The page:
Environmental Assessment for Mining Activities

Government Accountability

Although it is standard practice for the government to provide reasons for its EA recommendations and decisions, it is not required.385 Under BC law, the EAO Executive Director has broad discretion to decide whether to provide reasons for recommendations made in referring the EA to the ministers for their final decision.386 Similarly, the ministers are not required to provide reasons for their final decision on whether to issue or deny and EA Certificate.


Neither the EAO Executive Director nor the ministers are required to give reasons for their decisions or respond to the public’s comments.  This lack of transparency reduces public confidence in the process.

Recommended Solutions

Provide reasons for all EA decisions

[Tags: EA; Reasons; Decision; Certificate]

Unlike BC, the regulatory authority in other jurisdictions must provide reasons for its EA decision – for example:

  • Under the Mackenzie Valley Resource Management Act, regulatory authorities must issue and make publicly available written reasons for decisions or recommendations that it makes.387
  • Under Manitoba law, when a public hearing has been held on the EA of a proposed project, the regulatory authority must provide written reasons for its decision.388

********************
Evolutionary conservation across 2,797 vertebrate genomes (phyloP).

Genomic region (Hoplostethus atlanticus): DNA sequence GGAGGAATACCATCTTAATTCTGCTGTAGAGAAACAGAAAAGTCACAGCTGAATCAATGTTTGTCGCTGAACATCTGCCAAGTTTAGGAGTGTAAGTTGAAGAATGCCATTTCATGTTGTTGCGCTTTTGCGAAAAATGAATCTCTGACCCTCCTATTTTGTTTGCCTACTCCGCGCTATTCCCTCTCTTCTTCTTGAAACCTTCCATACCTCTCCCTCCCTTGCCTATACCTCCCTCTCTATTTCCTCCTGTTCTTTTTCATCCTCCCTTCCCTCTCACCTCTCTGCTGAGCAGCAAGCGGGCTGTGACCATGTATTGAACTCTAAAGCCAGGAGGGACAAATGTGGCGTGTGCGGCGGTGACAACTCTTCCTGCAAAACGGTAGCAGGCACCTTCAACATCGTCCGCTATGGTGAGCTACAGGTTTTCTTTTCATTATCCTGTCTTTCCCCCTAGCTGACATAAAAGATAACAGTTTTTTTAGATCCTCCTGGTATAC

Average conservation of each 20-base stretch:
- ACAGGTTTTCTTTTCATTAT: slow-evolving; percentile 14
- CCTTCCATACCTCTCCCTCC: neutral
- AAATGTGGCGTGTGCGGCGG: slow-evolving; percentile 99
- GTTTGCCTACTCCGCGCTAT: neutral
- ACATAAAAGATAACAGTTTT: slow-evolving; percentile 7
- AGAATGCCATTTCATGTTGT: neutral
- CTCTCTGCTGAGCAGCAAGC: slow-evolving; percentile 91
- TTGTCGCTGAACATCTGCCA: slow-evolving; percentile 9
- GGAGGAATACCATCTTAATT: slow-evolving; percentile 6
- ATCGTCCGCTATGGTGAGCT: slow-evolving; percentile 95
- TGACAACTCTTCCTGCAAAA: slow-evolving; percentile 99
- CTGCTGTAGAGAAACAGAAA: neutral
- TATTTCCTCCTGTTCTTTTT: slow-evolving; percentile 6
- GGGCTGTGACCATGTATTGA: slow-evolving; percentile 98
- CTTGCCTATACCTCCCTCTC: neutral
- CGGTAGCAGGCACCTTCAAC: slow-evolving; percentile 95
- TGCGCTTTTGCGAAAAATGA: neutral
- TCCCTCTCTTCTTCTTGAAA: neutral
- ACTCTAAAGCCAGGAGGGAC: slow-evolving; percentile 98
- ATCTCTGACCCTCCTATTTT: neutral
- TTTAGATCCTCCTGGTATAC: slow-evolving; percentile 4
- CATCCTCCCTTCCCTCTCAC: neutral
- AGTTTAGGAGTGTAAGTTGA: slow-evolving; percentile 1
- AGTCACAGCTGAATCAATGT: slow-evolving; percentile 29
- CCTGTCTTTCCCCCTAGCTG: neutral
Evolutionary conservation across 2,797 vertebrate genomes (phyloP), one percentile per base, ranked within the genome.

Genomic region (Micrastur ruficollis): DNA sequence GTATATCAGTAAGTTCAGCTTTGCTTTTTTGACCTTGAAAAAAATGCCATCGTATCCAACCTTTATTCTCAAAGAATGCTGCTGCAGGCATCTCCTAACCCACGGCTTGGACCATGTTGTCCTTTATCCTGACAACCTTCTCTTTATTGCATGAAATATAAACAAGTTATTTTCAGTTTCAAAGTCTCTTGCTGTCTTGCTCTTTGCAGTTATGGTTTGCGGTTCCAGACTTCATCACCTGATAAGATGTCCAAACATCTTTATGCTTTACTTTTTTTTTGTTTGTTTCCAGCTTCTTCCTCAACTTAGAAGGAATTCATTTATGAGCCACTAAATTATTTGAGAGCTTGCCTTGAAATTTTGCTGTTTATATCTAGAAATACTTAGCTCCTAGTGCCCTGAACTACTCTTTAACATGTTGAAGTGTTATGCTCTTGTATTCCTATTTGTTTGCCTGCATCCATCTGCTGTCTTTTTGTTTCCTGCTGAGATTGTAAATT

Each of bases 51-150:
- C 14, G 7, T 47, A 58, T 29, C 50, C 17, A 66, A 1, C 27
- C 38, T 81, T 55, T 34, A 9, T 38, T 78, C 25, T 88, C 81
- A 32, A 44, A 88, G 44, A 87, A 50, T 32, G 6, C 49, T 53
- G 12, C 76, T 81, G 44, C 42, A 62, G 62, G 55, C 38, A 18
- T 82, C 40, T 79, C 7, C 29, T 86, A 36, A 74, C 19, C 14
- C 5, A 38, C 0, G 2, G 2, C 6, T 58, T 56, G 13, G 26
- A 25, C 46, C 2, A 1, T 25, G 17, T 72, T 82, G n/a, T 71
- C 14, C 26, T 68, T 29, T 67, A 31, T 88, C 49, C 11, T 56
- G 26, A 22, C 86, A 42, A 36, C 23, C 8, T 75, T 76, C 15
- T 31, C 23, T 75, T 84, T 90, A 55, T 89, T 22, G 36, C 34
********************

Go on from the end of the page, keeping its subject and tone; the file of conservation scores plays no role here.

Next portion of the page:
• Under Yukon law, the Yukon Environmental and Socio-economic Assessment Board must provide a written report to the regulatory authority summarizing its recommendations on the EA review. The regulatory authority is then required to respond to the report in writing and describe any action they plan to take.389
  • Until the former CEAA, the Minister was required to advise the public of the extent to which recommendations made in a mediator or review panel’s report had been adopted, and the reasons for not adopting recommendations.390
  • Under European Union law, the regulatory authority must make reasonable efforts to inform the public about reasons for making decisions, and the consideration on which those decisions were based.391

The Aarhus Convention states that the public should be provided reasons and informed about considerations on which a decision was based.392 Although Canada is not a signatory of this Convention, this provision suggests that the requirement to provide reasons for government decisions is becoming a point of customary international law.

Require written responses to public comments

[Tags: EA; Public Consultation; Reasons]

In BC, it is standard practice for proponents to respond to public comments when providing information to the EAO. This is, however, not a legal requirement and neither the EAO nor the ministers must show if and how these public comments were considered.

In contrast, under California law the regulatory authority must prove that it has considered the public’s comments by responding in writing to all such comments.393 Under US federal law, the regulatory authority must assess and consider comments both individually and collectively, and must respond by one or more of the following means:394